Roar writer Elena Veris Reynolds on how the music industry has been addressing the Black Lives Matter movement.
In the wake of Black Lives Matter protests sparked by George Floyd’s death, many musicians and artists participated in Black Out Tuesday on the 2nd of June. The initiative was started by Brianna Agyemang and Jamila Thomas, two marketing directors for Atlantic Records, on the hashtag #TheShowMustBePaused. The idea was that musicians would stop posting their own promotional material and music for the day, and instead publicise the Black Lives Matter movement and take action to support it. However, as the initiative also spread to the outside of the musical world, it very quickly turned controversial. Many users tagged the post with #blacklivesmatter and flooded the hashtag, effectively stopping the spreading of important information regarding protests, bail funds and organisations. There was also widespread criticism of many musicians and musical establishments that the black squares were merely performative; a way to gain clout by jumping on a social media trend without doing anything substantial to support Black people and challenge racism.
It seems especially significant that many who posted a black square did only that, without using their space to actually uplift Black voices or the BLM Movement. Just posting a black square with the hashtag does nothing to change things in a world where everyone is aware of racism and police brutality. In the operatic sphere, controversial soprano Anna Netrebko was called out on her Black Out Tuesday post so much that she turned the comments off. Netrebko has caused outrage for performing opera in blackface many times, and has never apologised. The Metropolitan Opera in New York, who have employed her in these roles, was also criticised for posting a Black Out Tuesday sentiment that felt empty when it was pointed out that they have never performed an opera by a Black composer (plans were made last year made to perform an opera by Terence Blanchard, but this production has not surfaced). The Instagram account @OperaIsRacist has since been publishing the testimonies of Black people in the industry. A recent testimony detailed the racism and gaslighting experienced at the famed Glimmerglass opera festival – another organisation criticised for posting a black square without detailing any steps taken to actively dismantle racism. The instagram accounts @BroadwayIsRacist_ and @OrchestraIsRacist are similarly publishing testimonies of racism in their respective industries.
Other performance venues that came under attack included the Southbank Centre in London, with an ex-employee calling out the racist behaviour that permeates the highest levels of management. Many rock and indie bands, a genre heavily dominated by white males, were criticised for posting a black square whilst having previously done nothing to address the toxic racist and sexist environments they operate in. One such band, UK-based The Night Café, when called out by a fan on the fact they needed to do more than just post a black square, grew defensive and claimed, “We’re just four lads from Liverpool who make music, we don’t have all the answers” (the band have since deleted their response and others comments that highlighted why it was problematic). This is a typical use of the argument that music-making is apolitical to deflect any kind of responsibility for addressing racism, which is both an incorrect and incredibly privileged position to take.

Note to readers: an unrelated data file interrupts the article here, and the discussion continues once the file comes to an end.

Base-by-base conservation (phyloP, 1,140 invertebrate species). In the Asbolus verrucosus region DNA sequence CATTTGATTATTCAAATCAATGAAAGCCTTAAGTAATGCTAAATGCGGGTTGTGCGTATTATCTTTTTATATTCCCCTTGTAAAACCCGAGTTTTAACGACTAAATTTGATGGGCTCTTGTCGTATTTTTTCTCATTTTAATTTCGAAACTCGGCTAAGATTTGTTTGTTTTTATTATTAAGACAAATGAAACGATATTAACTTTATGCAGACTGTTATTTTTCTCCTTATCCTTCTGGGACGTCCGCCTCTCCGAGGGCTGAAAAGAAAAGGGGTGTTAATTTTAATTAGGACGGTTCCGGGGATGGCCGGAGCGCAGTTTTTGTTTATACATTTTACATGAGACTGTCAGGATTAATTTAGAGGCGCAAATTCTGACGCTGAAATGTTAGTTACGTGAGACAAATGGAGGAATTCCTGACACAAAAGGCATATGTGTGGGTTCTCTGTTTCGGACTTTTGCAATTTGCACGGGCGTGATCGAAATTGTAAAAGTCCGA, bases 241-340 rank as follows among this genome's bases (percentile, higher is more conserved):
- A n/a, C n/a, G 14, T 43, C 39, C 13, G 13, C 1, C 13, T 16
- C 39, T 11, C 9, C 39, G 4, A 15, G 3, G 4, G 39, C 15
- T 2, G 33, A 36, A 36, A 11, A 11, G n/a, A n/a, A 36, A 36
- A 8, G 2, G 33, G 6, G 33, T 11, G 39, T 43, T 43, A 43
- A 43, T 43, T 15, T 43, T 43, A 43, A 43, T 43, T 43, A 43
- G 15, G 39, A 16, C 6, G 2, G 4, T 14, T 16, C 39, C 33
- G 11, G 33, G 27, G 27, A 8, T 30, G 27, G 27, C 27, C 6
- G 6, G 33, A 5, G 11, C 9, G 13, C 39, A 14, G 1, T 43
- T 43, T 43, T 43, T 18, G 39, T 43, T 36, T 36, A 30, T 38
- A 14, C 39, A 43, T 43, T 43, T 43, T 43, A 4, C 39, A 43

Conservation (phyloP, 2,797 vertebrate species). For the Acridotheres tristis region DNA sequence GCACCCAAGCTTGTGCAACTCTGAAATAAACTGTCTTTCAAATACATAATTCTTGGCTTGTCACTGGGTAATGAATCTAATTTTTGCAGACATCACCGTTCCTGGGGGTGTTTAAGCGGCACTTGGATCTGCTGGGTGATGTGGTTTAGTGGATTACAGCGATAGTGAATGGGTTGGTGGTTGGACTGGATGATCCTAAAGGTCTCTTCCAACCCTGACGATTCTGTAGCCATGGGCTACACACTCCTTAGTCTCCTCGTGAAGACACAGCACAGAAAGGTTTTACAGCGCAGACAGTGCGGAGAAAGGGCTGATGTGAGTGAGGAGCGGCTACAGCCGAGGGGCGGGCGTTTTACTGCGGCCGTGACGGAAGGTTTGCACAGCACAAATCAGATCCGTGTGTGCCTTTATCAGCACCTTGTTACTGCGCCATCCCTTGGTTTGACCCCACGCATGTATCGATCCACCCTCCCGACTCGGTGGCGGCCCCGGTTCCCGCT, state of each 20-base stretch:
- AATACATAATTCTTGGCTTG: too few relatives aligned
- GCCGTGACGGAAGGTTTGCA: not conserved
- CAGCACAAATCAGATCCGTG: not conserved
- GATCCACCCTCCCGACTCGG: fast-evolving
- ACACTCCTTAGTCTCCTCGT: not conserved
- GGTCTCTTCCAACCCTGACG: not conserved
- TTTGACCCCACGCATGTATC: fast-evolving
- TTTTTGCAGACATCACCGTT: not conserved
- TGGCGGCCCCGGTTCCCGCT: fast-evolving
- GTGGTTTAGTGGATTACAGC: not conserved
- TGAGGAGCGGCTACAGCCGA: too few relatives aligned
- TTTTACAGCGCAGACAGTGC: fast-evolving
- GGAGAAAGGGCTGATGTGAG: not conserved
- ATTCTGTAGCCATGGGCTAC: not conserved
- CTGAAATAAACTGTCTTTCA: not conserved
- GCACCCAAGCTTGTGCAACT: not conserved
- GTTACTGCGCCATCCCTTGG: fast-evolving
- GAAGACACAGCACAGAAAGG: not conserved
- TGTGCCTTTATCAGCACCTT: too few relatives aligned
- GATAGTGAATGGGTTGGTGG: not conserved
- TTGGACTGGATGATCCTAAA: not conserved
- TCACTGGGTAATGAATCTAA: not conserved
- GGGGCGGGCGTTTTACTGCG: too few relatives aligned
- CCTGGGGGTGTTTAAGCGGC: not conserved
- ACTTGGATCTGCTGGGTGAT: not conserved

The problem with Black Lives Matter turning into these kind of trends is exactly this – these white musicians and companies post for one day and then go back to ignoring and perpetuating racism. Very few who posted a black square also laid out steps they would take to review their policies, ensure the hiring of Black people, call out racism among their peers or financially support Black organisations. Very few have said anything more on the subject or publicised any resources surrounding it, since 2 June, and many have now deleted the black square off their profiles. All areas of the industry, from classical to pop to rock, must recognise the institutionalised racism in the industry, must uplift and support Black musicians, and must recognise that much of the industry was built on the backs of Black people and appropriated from Black artists.
There are some musicians who are doing better, by consistently calling out racism in their fans and industry spaces, and who have used their financial capital to support Black organisations regularly rather than for one day; but they are still in the minority. Once again, this is really the bare minimum that anyone who is white in the industry should be doing. Until musicians across the board start to take real action to address racism in the industry, initiatives like Black Out Tuesday will remain performative and virtue-signalling, and the industry will remain racist and oppressive. We need to do better.
I want to acknowledge the many Black people who called out the hypocrisy of Black Out Tuesday on social media, including Munroe Bergdorf, Travis Alabanza and Ericka Hart, to name but a few. I encourage anyone who reads this article to financially support them and other Black people who are holding institutions to account, as well as financially support them in the music industry: the Living Black Composers Directory and account @BlackWomenInOpera are some starting points.